Cafes shut, sports fields empty as war returns to Iraq
By Ahmed Rasheed
BAGHDAD (Reuters) - In an evening in late June, Yasir al-Nuaimi draped an Iraqi flag over his shoulder and headed out to watch a soccer match being shown on television at a cafe in western Baghdad. The 20-year-old told his mother to pray for his team to win.
Later that night a bomb hidden inside a grocery bag tore through the cafe where he and other football fans had gathered to watch the Iraqi national youth team play against Egypt.
One minute the men were cheering for their team and the next screaming in terror and pain, witnesses said.
"Why did they kill my young son?" Yasir's father Ahmed said. In tears, he sat in the family home holding Yasir's Iraqi flag, stiff with his son's dried blood.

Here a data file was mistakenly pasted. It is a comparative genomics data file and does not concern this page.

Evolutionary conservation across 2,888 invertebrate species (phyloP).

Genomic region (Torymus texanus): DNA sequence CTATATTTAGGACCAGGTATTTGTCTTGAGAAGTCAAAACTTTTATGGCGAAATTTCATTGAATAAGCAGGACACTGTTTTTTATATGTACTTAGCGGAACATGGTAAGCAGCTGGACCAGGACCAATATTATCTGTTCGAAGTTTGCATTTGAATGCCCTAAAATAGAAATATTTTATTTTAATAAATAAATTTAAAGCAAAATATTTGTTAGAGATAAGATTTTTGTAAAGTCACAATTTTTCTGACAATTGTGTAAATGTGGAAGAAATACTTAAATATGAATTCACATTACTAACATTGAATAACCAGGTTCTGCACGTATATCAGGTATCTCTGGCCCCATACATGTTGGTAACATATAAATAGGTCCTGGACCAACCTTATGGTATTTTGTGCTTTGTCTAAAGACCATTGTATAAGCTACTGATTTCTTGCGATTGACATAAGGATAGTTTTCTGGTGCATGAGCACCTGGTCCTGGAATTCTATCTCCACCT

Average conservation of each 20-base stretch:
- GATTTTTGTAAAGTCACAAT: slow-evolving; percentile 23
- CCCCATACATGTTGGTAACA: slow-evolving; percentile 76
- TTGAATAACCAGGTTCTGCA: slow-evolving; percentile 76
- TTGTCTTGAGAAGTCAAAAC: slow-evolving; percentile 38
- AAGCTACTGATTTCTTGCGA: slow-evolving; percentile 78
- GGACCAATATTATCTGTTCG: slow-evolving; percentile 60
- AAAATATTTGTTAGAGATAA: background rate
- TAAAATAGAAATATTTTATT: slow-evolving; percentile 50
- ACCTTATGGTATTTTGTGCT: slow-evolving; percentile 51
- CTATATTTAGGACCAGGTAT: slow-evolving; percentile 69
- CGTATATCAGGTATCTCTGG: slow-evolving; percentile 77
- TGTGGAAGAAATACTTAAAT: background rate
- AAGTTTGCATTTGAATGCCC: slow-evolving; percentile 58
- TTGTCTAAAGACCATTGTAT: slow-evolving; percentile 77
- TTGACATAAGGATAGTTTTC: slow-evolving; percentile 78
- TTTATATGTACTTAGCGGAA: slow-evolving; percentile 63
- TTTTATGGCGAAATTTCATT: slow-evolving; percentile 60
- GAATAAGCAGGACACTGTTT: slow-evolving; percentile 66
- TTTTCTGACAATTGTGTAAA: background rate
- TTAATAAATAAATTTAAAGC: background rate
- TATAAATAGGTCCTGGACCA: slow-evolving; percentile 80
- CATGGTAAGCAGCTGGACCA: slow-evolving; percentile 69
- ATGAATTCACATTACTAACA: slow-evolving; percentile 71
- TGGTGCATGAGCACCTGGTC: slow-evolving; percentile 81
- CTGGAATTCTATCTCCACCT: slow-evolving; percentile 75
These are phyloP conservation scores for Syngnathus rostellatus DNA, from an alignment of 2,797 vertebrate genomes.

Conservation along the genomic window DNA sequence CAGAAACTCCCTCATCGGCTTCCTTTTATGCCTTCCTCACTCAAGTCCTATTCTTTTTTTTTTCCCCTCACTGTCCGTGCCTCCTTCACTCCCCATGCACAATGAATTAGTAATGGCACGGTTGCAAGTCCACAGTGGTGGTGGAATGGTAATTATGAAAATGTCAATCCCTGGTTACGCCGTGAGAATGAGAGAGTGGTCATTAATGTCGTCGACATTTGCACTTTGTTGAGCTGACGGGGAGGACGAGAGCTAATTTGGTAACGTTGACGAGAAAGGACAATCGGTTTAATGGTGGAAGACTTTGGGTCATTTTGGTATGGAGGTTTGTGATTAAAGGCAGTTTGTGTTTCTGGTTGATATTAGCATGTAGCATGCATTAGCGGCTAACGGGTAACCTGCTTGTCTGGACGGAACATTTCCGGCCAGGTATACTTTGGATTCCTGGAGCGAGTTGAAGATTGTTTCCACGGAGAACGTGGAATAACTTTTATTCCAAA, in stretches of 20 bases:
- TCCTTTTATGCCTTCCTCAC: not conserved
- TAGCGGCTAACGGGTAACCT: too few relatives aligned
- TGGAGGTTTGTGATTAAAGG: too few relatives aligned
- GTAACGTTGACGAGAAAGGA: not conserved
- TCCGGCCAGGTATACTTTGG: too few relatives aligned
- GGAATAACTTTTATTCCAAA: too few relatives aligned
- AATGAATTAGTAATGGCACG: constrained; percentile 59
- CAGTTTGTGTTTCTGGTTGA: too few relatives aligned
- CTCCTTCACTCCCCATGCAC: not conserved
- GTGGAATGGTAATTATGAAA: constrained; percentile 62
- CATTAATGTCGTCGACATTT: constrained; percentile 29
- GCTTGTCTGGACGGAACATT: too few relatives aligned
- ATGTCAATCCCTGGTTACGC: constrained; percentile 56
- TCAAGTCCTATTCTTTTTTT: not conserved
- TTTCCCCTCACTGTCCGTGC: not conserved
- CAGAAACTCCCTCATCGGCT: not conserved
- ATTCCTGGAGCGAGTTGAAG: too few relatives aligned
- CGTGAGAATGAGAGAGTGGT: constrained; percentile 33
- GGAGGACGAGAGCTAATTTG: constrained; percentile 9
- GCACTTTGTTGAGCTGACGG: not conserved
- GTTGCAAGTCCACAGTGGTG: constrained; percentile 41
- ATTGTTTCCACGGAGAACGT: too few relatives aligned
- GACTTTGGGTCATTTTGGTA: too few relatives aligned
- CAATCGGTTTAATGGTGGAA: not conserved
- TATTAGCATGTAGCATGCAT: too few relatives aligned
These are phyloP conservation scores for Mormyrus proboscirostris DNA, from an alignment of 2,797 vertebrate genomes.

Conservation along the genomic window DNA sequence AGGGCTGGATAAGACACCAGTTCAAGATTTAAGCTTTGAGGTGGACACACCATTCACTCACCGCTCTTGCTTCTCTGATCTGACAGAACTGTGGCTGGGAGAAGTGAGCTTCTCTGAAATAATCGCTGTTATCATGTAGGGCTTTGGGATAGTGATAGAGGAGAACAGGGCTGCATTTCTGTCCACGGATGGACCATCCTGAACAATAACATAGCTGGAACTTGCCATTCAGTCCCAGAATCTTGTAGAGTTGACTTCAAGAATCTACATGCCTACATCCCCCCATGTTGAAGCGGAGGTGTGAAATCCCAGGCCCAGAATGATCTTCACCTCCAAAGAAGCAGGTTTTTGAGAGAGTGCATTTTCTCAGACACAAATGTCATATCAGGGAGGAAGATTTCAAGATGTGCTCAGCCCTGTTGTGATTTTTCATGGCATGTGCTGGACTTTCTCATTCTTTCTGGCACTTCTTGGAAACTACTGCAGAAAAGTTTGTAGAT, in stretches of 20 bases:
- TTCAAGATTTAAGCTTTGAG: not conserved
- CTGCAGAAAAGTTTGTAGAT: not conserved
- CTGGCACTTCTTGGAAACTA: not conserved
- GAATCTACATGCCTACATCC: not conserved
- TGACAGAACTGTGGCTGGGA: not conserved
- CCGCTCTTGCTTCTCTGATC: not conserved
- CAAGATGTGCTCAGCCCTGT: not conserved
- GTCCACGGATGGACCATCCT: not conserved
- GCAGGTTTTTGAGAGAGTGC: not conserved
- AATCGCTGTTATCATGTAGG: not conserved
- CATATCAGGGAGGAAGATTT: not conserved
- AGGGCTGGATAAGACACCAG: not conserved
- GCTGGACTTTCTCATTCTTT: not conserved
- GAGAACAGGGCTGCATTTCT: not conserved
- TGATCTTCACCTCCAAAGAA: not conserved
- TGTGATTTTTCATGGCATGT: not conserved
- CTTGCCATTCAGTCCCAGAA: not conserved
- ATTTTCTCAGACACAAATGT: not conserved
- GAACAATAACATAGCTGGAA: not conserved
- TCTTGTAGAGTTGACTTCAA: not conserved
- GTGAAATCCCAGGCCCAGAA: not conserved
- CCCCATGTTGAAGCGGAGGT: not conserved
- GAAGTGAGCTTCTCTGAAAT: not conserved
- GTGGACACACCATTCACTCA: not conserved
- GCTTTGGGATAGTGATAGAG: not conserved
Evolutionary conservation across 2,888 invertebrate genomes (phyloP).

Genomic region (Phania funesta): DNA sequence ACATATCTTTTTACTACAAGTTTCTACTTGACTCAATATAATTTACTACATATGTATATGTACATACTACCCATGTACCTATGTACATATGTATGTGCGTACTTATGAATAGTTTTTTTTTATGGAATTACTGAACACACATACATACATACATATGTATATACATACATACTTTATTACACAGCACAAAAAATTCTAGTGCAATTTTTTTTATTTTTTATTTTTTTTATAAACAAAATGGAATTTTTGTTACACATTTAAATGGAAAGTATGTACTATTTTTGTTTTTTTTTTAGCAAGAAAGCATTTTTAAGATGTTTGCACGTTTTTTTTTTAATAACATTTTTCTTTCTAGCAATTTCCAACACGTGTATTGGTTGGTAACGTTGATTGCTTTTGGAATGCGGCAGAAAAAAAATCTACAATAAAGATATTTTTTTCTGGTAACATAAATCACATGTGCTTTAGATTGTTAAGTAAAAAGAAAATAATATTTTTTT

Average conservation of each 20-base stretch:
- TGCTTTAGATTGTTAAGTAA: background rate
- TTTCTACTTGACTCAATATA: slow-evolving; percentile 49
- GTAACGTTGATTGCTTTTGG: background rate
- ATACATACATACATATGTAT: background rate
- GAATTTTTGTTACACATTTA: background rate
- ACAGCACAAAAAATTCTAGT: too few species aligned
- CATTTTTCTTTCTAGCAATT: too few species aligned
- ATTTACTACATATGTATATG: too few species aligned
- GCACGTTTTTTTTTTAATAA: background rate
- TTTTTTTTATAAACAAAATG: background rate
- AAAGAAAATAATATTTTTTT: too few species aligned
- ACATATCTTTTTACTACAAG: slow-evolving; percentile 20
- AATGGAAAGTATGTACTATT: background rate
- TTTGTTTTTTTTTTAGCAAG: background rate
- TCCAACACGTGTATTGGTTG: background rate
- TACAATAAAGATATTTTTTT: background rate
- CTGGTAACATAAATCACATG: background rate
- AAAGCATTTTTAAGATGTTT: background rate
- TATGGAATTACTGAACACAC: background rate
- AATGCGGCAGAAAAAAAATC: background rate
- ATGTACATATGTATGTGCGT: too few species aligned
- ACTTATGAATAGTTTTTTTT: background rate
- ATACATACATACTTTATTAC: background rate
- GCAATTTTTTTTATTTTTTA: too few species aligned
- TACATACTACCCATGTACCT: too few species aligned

"He was only watching a game! They killed me and his mother too, not just him. They broke our hearts."
Iraqis have endured extreme violence for years, but since the since the start of 2013 the intensity of attacks on civilians has dramatically increased, reversing a trend that had seen the country grow more peaceful.
Attacks have spread to some of the few places left for public entertainment, turning Baghdad into a giant fortified prison of concrete blast walls, where once again few now dare to socialize in public.
The attacks have raised fears of a return to full-blown sectarian conflict in a country where ruling Shi'ites and minority Sunni Muslims and Kurds have yet to find a stable way of sharing power. Continued...